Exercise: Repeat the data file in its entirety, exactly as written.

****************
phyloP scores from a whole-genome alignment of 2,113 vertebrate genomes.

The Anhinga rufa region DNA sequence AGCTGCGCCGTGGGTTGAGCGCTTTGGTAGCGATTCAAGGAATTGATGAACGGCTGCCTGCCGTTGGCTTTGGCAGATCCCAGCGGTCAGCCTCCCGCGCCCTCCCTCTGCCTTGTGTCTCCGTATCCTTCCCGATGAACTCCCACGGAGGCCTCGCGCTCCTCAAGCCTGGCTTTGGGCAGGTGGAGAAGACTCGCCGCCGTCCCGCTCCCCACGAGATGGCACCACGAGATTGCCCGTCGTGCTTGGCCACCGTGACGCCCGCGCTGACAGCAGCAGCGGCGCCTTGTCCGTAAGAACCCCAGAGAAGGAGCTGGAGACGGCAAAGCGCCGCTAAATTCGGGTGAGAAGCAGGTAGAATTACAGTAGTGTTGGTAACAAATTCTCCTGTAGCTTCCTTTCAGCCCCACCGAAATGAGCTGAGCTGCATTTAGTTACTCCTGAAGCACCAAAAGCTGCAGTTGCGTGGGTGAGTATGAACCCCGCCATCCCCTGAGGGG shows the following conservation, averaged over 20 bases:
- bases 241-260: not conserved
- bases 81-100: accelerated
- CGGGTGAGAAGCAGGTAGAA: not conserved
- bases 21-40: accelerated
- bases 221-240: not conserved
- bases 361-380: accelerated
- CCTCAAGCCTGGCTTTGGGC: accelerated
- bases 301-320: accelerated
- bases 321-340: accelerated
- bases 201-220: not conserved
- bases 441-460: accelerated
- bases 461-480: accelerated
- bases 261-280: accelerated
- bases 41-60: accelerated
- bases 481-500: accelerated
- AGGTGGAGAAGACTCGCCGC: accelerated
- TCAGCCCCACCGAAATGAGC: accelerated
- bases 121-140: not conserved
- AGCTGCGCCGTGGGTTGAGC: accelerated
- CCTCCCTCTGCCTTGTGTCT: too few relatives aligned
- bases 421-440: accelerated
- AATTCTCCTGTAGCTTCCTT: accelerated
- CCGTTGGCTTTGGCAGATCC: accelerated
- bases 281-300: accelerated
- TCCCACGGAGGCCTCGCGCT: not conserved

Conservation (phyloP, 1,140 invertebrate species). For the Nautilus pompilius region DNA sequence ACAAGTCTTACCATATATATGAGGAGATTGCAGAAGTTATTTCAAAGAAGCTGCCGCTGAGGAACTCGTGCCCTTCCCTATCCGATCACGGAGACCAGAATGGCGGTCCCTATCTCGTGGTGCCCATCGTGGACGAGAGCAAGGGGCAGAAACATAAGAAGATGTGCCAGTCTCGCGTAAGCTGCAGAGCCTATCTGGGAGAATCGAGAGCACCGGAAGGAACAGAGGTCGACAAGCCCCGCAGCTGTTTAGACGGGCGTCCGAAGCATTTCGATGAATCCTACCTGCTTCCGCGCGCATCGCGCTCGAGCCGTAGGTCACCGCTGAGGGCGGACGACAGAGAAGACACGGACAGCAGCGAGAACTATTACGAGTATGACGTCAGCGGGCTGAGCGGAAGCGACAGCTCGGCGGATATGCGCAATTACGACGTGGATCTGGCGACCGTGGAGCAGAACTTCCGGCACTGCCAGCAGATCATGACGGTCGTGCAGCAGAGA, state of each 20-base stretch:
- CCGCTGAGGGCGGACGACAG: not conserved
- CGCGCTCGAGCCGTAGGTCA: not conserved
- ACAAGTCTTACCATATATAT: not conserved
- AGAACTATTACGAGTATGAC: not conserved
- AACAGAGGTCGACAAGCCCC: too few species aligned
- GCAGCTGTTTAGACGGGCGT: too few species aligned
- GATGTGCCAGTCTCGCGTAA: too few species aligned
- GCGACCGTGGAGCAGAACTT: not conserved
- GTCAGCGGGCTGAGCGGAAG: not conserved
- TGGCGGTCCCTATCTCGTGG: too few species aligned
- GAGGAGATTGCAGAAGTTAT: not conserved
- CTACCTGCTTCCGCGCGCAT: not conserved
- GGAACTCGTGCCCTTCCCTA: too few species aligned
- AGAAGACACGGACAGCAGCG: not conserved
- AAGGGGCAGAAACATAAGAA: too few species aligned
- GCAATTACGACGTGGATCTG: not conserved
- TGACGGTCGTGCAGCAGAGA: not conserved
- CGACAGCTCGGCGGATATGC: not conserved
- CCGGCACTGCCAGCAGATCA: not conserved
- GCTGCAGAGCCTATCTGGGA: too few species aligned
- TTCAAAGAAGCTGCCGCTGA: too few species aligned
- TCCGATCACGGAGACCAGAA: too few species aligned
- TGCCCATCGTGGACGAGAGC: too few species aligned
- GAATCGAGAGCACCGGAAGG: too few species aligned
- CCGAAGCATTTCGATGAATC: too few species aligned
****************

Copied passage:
phyloP scores from a whole-genome alignment of 2,113 vertebrate genomes.

The Anhinga rufa region DNA sequence AGCTGCGCCGTGGGTTGAGCGCTTTGGTAGCGATTCAAGGAATTGATGAACGGCTGCCTGCCGTTGGCTTTGGCAGATCCCAGCGGTCAGCCTCCCGCGCCCTCCCTCTGCCTTGTGTCTCCGTATCCTTCCCGATGAACTCCCACGGAGGCCTCGCGCTCCTCAAGCCTGGCTTTGGGCAGGTGGAGAAGACTCGCCGCCGTCCCGCTCCCCACGAGATGGCACCACGAGATTGCCCGTCGTGCTTGGCCACCGTGACGCCCGCGCTGACAGCAGCAGCGGCGCCTTGTCCGTAAGAACCCCAGAGAAGGAGCTGGAGACGGCAAAGCGCCGCTAAATTCGGGTGAGAAGCAGGTAGAATTACAGTAGTGTTGGTAACAAATTCTCCTGTAGCTTCCTTTCAGCCCCACCGAAATGAGCTGAGCTGCATTTAGTTACTCCTGAAGCACCAAAAGCTGCAGTTGCGTGGGTGAGTATGAACCCCGCCATCCCCTGAGGGG shows the following conservation, averaged over 20 bases:
- bases 241-260: not conserved
- bases 81-100: accelerated
- CGGGTGAGAAGCAGGTAGAA: not conserved
- bases 21-40: accelerated
- bases 221-240: not conserved
- bases 361-380: accelerated
- CCTCAAGCCTGGCTTTGGGC: accelerated
- bases 301-320: accelerated
- bases 321-340: accelerated
- bases 201-220: not conserved
- bases 441-460: accelerated
- bases 461-480: accelerated
- bases 261-280: accelerated
- bases 41-60: accelerated
- bases 481-500: accelerated
- AGGTGGAGAAGACTCGCCGC: accelerated
- TCAGCCCCACCGAAATGAGC: accelerated
- bases 121-140: not conserved
- AGCTGCGCCGTGGGTTGAGC: accelerated
- CCTCCCTCTGCCTTGTGTCT: too few relatives aligned
- bases 421-440: accelerated
- AATTCTCCTGTAGCTTCCTT: accelerated
- CCGTTGGCTTTGGCAGATCC: accelerated
- bases 281-300: accelerated
- TCCCACGGAGGCCTCGCGCT: not conserved

Conservation (phyloP, 1,140 invertebrate species). For the Nautilus pompilius region DNA sequence ACAAGTCTTACCATATATATGAGGAGATTGCAGAAGTTATTTCAAAGAAGCTGCCGCTGAGGAACTCGTGCCCTTCCCTATCCGATCACGGAGACCAGAATGGCGGTCCCTATCTCGTGGTGCCCATCGTGGACGAGAGCAAGGGGCAGAAACATAAGAAGATGTGCCAGTCTCGCGTAAGCTGCAGAGCCTATCTGGGAGAATCGAGAGCACCGGAAGGAACAGAGGTCGACAAGCCCCGCAGCTGTTTAGACGGGCGTCCGAAGCATTTCGATGAATCCTACCTGCTTCCGCGCGCATCGCGCTCGAGCCGTAGGTCACCGCTGAGGGCGGACGACAGAGAAGACACGGACAGCAGCGAGAACTATTACGAGTATGACGTCAGCGGGCTGAGCGGAAGCGACAGCTCGGCGGATATGCGCAATTACGACGTGGATCTGGCGACCGTGGAGCAGAACTTCCGGCACTGCCAGCAGATCATGACGGTCGTGCAGCAGAGA, state of each 20-base stretch:
- CCGCTGAGGGCGGACGACAG: not conserved
- CGCGCTCGAGCCGTAGGTCA: not conserved
- ACAAGTCTTACCATATATAT: not conserved
- AGAACTATTACGAGTATGAC: not conserved
- AACAGAGGTCGACAAGCCCC: too few species aligned
- GCAGCTGTTTAGACGGGCGT: too few species aligned
- GATGTGCCAGTCTCGCGTAA: too few species aligned
- GCGACCGTGGAGCAGAACTT: not conserved
- GTCAGCGGGCTGAGCGGAAG: not conserved
- TGGCGGTCCCTATCTCGTGG: too few species aligned
- GAGGAGATTGCAGAAGTTAT: not conserved
- CTACCTGCTTCCGCGCGCAT: not conserved
- GGAACTCGTGCCCTTCCCTA: too few species aligned
- AGAAGACACGGACAGCAGCG: not conserved
- AAGGGGCAGAAACATAAGAA: too few species aligned
- GCAATTACGACGTGGATCTG: not conserved
- TGACGGTCGTGCAGCAGAGA: not conserved
- CGACAGCTCGGCGGATATGC: not conserved
- CCGGCACTGCCAGCAGATCA: not conserved
- GCTGCAGAGCCTATCTGGGA: too few species aligned
- TTCAAAGAAGCTGCCGCTGA: too few species aligned
- TCCGATCACGGAGACCAGAA: too few species aligned
- TGCCCATCGTGGACGAGAGC: too few species aligned
- GAATCGAGAGCACCGGAAGG: too few species aligned
- CCGAAGCATTTCGATGAATC: too few species aligned